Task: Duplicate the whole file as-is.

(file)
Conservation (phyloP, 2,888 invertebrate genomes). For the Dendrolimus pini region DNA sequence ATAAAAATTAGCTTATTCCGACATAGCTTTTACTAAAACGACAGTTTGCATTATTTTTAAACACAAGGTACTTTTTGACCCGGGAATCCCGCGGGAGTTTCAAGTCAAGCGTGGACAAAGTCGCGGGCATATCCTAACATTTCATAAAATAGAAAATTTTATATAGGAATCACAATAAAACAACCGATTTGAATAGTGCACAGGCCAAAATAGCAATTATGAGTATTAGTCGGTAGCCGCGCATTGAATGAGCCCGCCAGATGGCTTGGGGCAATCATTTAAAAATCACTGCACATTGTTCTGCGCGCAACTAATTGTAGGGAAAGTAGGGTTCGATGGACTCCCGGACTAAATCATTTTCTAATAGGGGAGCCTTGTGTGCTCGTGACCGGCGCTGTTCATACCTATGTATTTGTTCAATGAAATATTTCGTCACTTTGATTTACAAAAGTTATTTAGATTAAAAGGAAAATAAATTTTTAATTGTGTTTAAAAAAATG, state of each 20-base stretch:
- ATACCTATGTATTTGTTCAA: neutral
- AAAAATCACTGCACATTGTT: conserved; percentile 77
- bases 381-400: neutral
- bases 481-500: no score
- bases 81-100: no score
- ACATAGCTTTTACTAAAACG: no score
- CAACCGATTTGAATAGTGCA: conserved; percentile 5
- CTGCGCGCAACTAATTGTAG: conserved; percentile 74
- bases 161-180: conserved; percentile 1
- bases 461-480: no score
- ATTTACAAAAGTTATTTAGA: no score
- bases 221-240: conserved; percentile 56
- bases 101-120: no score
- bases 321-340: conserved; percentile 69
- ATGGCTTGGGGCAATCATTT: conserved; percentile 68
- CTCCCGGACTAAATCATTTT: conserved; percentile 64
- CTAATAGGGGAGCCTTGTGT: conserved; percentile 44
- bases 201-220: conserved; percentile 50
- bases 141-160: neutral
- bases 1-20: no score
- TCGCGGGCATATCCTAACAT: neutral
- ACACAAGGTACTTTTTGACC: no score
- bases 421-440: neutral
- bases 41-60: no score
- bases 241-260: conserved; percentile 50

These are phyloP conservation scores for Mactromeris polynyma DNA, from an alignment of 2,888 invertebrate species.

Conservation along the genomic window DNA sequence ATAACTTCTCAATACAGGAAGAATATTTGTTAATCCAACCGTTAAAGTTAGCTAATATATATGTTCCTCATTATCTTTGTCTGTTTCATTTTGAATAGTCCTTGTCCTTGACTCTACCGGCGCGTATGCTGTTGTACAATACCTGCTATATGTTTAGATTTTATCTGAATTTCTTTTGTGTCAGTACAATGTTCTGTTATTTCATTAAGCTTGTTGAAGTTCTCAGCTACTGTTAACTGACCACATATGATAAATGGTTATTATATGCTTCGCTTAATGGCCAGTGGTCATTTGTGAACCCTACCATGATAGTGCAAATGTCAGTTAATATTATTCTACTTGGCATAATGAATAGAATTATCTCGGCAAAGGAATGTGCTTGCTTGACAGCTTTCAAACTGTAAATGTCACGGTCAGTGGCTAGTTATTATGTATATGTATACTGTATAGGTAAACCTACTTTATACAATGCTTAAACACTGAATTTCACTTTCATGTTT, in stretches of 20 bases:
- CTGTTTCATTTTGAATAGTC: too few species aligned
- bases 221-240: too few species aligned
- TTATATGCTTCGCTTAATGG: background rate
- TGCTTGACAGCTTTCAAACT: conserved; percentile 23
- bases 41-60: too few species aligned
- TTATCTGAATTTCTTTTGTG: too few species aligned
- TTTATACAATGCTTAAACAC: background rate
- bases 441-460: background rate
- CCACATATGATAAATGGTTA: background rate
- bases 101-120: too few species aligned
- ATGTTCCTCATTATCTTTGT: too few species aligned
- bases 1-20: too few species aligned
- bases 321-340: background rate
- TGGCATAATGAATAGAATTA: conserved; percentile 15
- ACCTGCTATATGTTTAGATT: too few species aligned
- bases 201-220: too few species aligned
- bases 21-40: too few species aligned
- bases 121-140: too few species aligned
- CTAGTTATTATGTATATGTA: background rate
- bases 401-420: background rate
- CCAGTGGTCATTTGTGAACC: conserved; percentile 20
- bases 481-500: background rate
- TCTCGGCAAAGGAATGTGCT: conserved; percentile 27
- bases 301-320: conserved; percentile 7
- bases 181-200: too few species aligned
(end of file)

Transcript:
Conservation (phyloP, 2,888 invertebrate genomes). For the Dendrolimus pini region DNA sequence ATAAAAATTAGCTTATTCCGACATAGCTTTTACTAAAACGACAGTTTGCATTATTTTTAAACACAAGGTACTTTTTGACCCGGGAATCCCGCGGGAGTTTCAAGTCAAGCGTGGACAAAGTCGCGGGCATATCCTAACATTTCATAAAATAGAAAATTTTATATAGGAATCACAATAAAACAACCGATTTGAATAGTGCACAGGCCAAAATAGCAATTATGAGTATTAGTCGGTAGCCGCGCATTGAATGAGCCCGCCAGATGGCTTGGGGCAATCATTTAAAAATCACTGCACATTGTTCTGCGCGCAACTAATTGTAGGGAAAGTAGGGTTCGATGGACTCCCGGACTAAATCATTTTCTAATAGGGGAGCCTTGTGTGCTCGTGACCGGCGCTGTTCATACCTATGTATTTGTTCAATGAAATATTTCGTCACTTTGATTTACAAAAGTTATTTAGATTAAAAGGAAAATAAATTTTTAATTGTGTTTAAAAAAATG, state of each 20-base stretch:
- ATACCTATGTATTTGTTCAA: neutral
- AAAAATCACTGCACATTGTT: conserved; percentile 77
- bases 381-400: neutral
- bases 481-500: no score
- bases 81-100: no score
- ACATAGCTTTTACTAAAACG: no score
- CAACCGATTTGAATAGTGCA: conserved; percentile 5
- CTGCGCGCAACTAATTGTAG: conserved; percentile 74
- bases 161-180: conserved; percentile 1
- bases 461-480: no score
- ATTTACAAAAGTTATTTAGA: no score
- bases 221-240: conserved; percentile 56
- bases 101-120: no score
- bases 321-340: conserved; percentile 69
- ATGGCTTGGGGCAATCATTT: conserved; percentile 68
- CTCCCGGACTAAATCATTTT: conserved; percentile 64
- CTAATAGGGGAGCCTTGTGT: conserved; percentile 44
- bases 201-220: conserved; percentile 50
- bases 141-160: neutral
- bases 1-20: no score
- TCGCGGGCATATCCTAACAT: neutral
- ACACAAGGTACTTTTTGACC: no score
- bases 421-440: neutral
- bases 41-60: no score
- bases 241-260: conserved; percentile 50

These are phyloP conservation scores for Mactromeris polynyma DNA, from an alignment of 2,888 invertebrate species.

Conservation along the genomic window DNA sequence ATAACTTCTCAATACAGGAAGAATATTTGTTAATCCAACCGTTAAAGTTAGCTAATATATATGTTCCTCATTATCTTTGTCTGTTTCATTTTGAATAGTCCTTGTCCTTGACTCTACCGGCGCGTATGCTGTTGTACAATACCTGCTATATGTTTAGATTTTATCTGAATTTCTTTTGTGTCAGTACAATGTTCTGTTATTTCATTAAGCTTGTTGAAGTTCTCAGCTACTGTTAACTGACCACATATGATAAATGGTTATTATATGCTTCGCTTAATGGCCAGTGGTCATTTGTGAACCCTACCATGATAGTGCAAATGTCAGTTAATATTATTCTACTTGGCATAATGAATAGAATTATCTCGGCAAAGGAATGTGCTTGCTTGACAGCTTTCAAACTGTAAATGTCACGGTCAGTGGCTAGTTATTATGTATATGTATACTGTATAGGTAAACCTACTTTATACAATGCTTAAACACTGAATTTCACTTTCATGTTT, in stretches of 20 bases:
- CTGTTTCATTTTGAATAGTC: too few species aligned
- bases 221-240: too few species aligned
- TTATATGCTTCGCTTAATGG: background rate
- TGCTTGACAGCTTTCAAACT: conserved; percentile 23
- bases 41-60: too few species aligned
- TTATCTGAATTTCTTTTGTG: too few species aligned
- TTTATACAATGCTTAAACAC: background rate
- bases 441-460: background rate
- CCACATATGATAAATGGTTA: background rate
- bases 101-120: too few species aligned
- ATGTTCCTCATTATCTTTGT: too few species aligned
- bases 1-20: too few species aligned
- bases 321-340: background rate
- TGGCATAATGAATAGAATTA: conserved; percentile 15
- ACCTGCTATATGTTTAGATT: too few species aligned
- bases 201-220: too few species aligned
- bases 21-40: too few species aligned
- bases 121-140: too few species aligned
- CTAGTTATTATGTATATGTA: background rate
- bases 401-420: background rate
- CCAGTGGTCATTTGTGAACC: conserved; percentile 20
- bases 481-500: background rate
- TCTCGGCAAAGGAATGTGCT: conserved; percentile 27
- bases 301-320: conserved; percentile 7
- bases 181-200: too few species aligned